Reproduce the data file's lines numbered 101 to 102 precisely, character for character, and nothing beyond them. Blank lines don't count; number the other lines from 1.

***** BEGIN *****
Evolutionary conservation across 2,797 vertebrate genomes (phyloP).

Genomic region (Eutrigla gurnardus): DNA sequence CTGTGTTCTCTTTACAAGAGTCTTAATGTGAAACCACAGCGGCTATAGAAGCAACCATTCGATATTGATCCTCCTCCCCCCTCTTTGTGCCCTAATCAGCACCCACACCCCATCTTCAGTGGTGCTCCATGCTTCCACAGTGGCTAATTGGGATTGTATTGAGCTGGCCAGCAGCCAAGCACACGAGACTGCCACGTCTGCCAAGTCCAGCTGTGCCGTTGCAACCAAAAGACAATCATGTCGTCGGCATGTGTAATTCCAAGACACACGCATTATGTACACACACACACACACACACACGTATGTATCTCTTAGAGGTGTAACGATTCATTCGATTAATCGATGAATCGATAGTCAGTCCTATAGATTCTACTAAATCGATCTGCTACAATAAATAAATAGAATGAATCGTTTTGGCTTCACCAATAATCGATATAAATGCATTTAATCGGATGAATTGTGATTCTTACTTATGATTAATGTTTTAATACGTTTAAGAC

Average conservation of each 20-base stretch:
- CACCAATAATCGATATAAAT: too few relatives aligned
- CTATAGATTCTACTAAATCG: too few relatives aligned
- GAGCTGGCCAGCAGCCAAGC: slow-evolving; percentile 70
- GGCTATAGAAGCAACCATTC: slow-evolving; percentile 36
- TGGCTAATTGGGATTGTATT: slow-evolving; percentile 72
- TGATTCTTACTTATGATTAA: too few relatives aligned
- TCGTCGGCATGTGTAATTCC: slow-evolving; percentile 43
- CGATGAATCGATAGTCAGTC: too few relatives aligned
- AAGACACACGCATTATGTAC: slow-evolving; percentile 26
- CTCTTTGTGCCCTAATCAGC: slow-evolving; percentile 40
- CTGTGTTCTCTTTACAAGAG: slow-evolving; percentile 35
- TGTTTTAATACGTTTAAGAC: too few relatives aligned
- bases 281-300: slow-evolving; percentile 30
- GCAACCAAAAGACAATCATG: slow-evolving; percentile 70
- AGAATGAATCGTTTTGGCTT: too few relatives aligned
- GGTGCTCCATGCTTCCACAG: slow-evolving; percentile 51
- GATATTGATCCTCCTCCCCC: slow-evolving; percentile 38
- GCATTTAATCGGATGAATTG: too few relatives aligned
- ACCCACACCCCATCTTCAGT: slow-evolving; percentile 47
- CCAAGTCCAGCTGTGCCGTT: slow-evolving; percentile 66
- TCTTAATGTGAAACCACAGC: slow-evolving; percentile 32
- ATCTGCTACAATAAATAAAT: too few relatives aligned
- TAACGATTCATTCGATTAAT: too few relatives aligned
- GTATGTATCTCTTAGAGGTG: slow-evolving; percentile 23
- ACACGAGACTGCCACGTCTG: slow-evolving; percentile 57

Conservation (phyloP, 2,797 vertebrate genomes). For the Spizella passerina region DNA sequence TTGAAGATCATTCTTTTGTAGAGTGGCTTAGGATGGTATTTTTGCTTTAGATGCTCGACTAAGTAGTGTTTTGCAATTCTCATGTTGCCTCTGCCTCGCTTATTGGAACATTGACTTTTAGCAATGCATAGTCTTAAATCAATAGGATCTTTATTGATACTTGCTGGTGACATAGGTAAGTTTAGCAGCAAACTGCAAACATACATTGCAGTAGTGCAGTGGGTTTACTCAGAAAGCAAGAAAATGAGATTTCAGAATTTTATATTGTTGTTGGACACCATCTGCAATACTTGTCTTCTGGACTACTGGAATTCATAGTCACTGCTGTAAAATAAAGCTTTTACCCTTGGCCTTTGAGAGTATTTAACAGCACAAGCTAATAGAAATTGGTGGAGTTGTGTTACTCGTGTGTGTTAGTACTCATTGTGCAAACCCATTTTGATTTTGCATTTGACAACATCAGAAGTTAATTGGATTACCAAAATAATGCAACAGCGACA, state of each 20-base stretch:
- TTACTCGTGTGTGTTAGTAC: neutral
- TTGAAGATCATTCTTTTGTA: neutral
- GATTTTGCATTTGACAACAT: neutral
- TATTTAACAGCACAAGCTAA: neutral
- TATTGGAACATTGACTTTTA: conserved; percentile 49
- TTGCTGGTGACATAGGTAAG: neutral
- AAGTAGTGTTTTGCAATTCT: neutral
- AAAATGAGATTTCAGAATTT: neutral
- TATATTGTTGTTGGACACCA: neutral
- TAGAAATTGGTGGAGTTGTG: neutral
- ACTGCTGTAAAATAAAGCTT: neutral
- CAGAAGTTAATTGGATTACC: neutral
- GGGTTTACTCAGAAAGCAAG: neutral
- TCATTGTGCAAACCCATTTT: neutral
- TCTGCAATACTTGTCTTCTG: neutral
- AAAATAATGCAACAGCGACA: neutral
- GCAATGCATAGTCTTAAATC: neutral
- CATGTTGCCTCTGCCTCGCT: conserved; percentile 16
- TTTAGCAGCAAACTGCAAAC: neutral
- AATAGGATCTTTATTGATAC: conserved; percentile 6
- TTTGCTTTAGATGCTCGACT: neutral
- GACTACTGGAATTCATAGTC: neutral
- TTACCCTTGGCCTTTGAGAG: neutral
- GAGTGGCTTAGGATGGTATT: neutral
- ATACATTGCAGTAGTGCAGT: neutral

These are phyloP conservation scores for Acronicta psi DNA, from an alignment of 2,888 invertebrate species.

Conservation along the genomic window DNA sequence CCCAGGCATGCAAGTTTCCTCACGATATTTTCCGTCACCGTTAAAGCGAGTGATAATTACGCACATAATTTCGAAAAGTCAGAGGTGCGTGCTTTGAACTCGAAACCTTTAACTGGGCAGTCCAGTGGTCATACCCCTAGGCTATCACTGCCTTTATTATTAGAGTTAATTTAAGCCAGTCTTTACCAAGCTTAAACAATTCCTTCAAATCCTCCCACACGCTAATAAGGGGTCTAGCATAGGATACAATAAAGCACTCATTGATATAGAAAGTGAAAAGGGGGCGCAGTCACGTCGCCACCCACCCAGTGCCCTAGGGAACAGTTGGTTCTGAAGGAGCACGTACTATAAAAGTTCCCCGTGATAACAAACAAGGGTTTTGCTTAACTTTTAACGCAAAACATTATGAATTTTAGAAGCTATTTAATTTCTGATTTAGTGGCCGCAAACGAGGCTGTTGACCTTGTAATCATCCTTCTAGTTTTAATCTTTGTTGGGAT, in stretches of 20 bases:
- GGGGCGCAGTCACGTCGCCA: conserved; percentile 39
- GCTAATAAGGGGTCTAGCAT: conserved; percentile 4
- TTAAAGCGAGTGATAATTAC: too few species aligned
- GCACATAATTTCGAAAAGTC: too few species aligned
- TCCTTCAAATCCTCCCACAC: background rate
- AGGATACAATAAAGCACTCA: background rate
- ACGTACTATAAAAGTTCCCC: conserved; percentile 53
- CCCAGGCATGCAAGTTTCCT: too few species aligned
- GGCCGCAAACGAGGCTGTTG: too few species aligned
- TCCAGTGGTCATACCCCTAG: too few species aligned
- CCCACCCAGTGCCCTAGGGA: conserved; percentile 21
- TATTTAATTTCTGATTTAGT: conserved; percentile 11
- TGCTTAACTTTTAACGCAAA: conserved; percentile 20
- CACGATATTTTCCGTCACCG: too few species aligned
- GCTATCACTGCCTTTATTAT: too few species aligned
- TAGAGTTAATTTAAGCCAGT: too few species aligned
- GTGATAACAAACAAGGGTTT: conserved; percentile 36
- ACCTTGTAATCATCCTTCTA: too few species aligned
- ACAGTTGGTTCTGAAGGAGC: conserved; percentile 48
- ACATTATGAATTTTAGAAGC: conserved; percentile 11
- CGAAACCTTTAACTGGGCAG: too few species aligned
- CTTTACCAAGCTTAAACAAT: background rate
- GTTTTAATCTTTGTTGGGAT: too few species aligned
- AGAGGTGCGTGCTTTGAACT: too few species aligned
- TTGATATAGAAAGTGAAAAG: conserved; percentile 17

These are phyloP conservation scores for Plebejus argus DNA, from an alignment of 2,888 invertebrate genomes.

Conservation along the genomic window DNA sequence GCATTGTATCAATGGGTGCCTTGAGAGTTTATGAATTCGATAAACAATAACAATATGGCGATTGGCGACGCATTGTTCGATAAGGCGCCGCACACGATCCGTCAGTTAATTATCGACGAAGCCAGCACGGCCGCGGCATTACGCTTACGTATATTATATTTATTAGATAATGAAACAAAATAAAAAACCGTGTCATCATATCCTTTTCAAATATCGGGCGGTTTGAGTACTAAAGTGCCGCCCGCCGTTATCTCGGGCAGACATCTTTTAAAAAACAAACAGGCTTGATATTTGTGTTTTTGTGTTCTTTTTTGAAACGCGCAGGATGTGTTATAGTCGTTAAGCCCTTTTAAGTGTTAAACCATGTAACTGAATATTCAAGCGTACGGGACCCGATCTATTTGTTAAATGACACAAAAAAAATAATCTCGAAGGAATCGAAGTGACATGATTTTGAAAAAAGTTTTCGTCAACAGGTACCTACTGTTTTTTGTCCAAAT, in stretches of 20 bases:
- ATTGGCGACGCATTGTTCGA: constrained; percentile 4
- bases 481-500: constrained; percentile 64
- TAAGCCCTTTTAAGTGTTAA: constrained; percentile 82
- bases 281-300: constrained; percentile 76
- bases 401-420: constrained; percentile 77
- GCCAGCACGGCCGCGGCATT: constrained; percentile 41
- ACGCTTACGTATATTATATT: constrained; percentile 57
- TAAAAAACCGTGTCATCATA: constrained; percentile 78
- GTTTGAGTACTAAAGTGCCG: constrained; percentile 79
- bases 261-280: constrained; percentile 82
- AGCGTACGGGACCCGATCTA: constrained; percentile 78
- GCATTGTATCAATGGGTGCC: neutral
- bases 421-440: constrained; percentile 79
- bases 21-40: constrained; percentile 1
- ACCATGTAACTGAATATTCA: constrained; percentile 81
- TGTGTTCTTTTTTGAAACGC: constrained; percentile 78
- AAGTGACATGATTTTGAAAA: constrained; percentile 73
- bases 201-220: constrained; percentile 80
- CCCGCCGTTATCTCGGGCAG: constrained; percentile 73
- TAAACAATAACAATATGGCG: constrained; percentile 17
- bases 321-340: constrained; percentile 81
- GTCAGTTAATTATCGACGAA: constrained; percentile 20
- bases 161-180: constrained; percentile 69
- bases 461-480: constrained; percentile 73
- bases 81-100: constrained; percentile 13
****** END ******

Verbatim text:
- bases 201-220: constrained; percentile 80
- CCCGCCGTTATCTCGGGCAG: constrained; percentile 73